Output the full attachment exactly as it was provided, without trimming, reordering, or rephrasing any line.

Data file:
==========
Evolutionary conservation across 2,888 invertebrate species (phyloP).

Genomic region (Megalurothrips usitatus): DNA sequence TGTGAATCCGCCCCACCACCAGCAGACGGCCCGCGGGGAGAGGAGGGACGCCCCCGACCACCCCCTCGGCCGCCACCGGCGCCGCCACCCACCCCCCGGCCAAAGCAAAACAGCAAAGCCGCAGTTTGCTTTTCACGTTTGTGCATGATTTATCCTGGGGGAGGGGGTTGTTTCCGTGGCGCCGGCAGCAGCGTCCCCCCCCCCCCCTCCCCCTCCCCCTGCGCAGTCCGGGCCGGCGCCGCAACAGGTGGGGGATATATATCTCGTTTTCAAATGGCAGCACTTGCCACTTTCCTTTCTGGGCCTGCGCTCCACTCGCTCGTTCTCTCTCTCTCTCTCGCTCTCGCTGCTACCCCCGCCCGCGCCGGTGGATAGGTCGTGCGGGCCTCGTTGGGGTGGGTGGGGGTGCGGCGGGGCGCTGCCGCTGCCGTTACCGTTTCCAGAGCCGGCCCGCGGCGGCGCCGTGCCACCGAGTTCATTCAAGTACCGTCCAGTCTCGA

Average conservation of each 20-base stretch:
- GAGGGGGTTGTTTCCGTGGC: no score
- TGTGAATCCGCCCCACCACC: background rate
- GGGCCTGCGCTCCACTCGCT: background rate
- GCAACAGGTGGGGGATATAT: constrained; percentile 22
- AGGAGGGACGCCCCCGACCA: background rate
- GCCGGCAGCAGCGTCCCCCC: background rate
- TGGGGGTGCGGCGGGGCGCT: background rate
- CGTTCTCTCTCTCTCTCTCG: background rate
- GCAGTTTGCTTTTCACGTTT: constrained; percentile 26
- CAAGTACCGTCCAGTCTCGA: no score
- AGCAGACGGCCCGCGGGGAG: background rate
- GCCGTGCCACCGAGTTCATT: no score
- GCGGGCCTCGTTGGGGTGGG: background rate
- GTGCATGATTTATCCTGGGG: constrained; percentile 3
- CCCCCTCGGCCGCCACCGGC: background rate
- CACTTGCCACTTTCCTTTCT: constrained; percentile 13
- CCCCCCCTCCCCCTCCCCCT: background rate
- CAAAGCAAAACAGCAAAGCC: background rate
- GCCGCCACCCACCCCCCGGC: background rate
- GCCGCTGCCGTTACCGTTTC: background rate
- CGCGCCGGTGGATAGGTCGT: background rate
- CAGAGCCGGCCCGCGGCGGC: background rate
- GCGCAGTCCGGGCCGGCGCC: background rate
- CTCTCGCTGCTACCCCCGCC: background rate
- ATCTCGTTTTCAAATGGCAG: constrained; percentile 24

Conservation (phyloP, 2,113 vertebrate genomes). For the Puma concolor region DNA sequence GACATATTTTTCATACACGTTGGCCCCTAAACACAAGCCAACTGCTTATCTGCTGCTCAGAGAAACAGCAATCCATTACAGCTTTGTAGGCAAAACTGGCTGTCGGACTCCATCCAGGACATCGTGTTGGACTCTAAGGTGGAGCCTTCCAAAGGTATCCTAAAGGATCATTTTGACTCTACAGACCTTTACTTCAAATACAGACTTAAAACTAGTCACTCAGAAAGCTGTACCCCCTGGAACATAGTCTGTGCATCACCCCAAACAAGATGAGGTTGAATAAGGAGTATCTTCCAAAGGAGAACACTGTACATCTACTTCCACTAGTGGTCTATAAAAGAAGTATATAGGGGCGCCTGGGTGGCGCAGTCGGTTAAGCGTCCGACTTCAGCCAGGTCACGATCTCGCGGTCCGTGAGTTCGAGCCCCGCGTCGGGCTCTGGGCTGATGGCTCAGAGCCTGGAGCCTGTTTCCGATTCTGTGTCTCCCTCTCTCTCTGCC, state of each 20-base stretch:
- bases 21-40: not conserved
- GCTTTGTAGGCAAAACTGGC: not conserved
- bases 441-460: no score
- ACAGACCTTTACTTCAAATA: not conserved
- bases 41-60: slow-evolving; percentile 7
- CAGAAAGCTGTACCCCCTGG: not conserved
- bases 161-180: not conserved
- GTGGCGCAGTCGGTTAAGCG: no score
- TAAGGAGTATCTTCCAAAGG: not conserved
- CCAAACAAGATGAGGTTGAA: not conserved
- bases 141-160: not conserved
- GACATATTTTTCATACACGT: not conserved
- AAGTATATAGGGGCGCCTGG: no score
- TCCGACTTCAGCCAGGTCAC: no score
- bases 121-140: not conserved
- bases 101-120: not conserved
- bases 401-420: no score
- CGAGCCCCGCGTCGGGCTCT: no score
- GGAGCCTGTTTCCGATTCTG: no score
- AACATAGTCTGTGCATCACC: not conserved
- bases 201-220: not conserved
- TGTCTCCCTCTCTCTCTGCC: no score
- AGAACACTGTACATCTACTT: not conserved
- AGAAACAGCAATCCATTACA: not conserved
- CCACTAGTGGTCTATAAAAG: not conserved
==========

Evolutionary conservation across 2,888 invertebrate species (phyloP).

Genomic region (Megalurothrips usitatus): DNA sequence TGTGAATCCGCCCCACCACCAGCAGACGGCCCGCGGGGAGAGGAGGGACGCCCCCGACCACCCCCTCGGCCGCCACCGGCGCCGCCACCCACCCCCCGGCCAAAGCAAAACAGCAAAGCCGCAGTTTGCTTTTCACGTTTGTGCATGATTTATCCTGGGGGAGGGGGTTGTTTCCGTGGCGCCGGCAGCAGCGTCCCCCCCCCCCCCTCCCCCTCCCCCTGCGCAGTCCGGGCCGGCGCCGCAACAGGTGGGGGATATATATCTCGTTTTCAAATGGCAGCACTTGCCACTTTCCTTTCTGGGCCTGCGCTCCACTCGCTCGTTCTCTCTCTCTCTCTCGCTCTCGCTGCTACCCCCGCCCGCGCCGGTGGATAGGTCGTGCGGGCCTCGTTGGGGTGGGTGGGGGTGCGGCGGGGCGCTGCCGCTGCCGTTACCGTTTCCAGAGCCGGCCCGCGGCGGCGCCGTGCCACCGAGTTCATTCAAGTACCGTCCAGTCTCGA

Average conservation of each 20-base stretch:
- GAGGGGGTTGTTTCCGTGGC: no score
- TGTGAATCCGCCCCACCACC: background rate
- GGGCCTGCGCTCCACTCGCT: background rate
- GCAACAGGTGGGGGATATAT: constrained; percentile 22
- AGGAGGGACGCCCCCGACCA: background rate
- GCCGGCAGCAGCGTCCCCCC: background rate
- TGGGGGTGCGGCGGGGCGCT: background rate
- CGTTCTCTCTCTCTCTCTCG: background rate
- GCAGTTTGCTTTTCACGTTT: constrained; percentile 26
- CAAGTACCGTCCAGTCTCGA: no score
- AGCAGACGGCCCGCGGGGAG: background rate
- GCCGTGCCACCGAGTTCATT: no score
- GCGGGCCTCGTTGGGGTGGG: background rate
- GTGCATGATTTATCCTGGGG: constrained; percentile 3
- CCCCCTCGGCCGCCACCGGC: background rate
- CACTTGCCACTTTCCTTTCT: constrained; percentile 13
- CCCCCCCTCCCCCTCCCCCT: background rate
- CAAAGCAAAACAGCAAAGCC: background rate
- GCCGCCACCCACCCCCCGGC: background rate
- GCCGCTGCCGTTACCGTTTC: background rate
- CGCGCCGGTGGATAGGTCGT: background rate
- CAGAGCCGGCCCGCGGCGGC: background rate
- GCGCAGTCCGGGCCGGCGCC: background rate
- CTCTCGCTGCTACCCCCGCC: background rate
- ATCTCGTTTTCAAATGGCAG: constrained; percentile 24

Conservation (phyloP, 2,113 vertebrate genomes). For the Puma concolor region DNA sequence GACATATTTTTCATACACGTTGGCCCCTAAACACAAGCCAACTGCTTATCTGCTGCTCAGAGAAACAGCAATCCATTACAGCTTTGTAGGCAAAACTGGCTGTCGGACTCCATCCAGGACATCGTGTTGGACTCTAAGGTGGAGCCTTCCAAAGGTATCCTAAAGGATCATTTTGACTCTACAGACCTTTACTTCAAATACAGACTTAAAACTAGTCACTCAGAAAGCTGTACCCCCTGGAACATAGTCTGTGCATCACCCCAAACAAGATGAGGTTGAATAAGGAGTATCTTCCAAAGGAGAACACTGTACATCTACTTCCACTAGTGGTCTATAAAAGAAGTATATAGGGGCGCCTGGGTGGCGCAGTCGGTTAAGCGTCCGACTTCAGCCAGGTCACGATCTCGCGGTCCGTGAGTTCGAGCCCCGCGTCGGGCTCTGGGCTGATGGCTCAGAGCCTGGAGCCTGTTTCCGATTCTGTGTCTCCCTCTCTCTCTGCC, state of each 20-base stretch:
- bases 21-40: not conserved
- GCTTTGTAGGCAAAACTGGC: not conserved
- bases 441-460: no score
- ACAGACCTTTACTTCAAATA: not conserved
- bases 41-60: slow-evolving; percentile 7
- CAGAAAGCTGTACCCCCTGG: not conserved
- bases 161-180: not conserved
- GTGGCGCAGTCGGTTAAGCG: no score
- TAAGGAGTATCTTCCAAAGG: not conserved
- CCAAACAAGATGAGGTTGAA: not conserved
- bases 141-160: not conserved
- GACATATTTTTCATACACGT: not conserved
- AAGTATATAGGGGCGCCTGG: no score
- TCCGACTTCAGCCAGGTCAC: no score
- bases 121-140: not conserved
- bases 101-120: not conserved
- bases 401-420: no score
- CGAGCCCCGCGTCGGGCTCT: no score
- GGAGCCTGTTTCCGATTCTG: no score
- AACATAGTCTGTGCATCACC: not conserved
- bases 201-220: not conserved
- TGTCTCCCTCTCTCTCTGCC: no score
- AGAACACTGTACATCTACTT: not conserved
- AGAAACAGCAATCCATTACA: not conserved
- CCACTAGTGGTCTATAAAAG: not conserved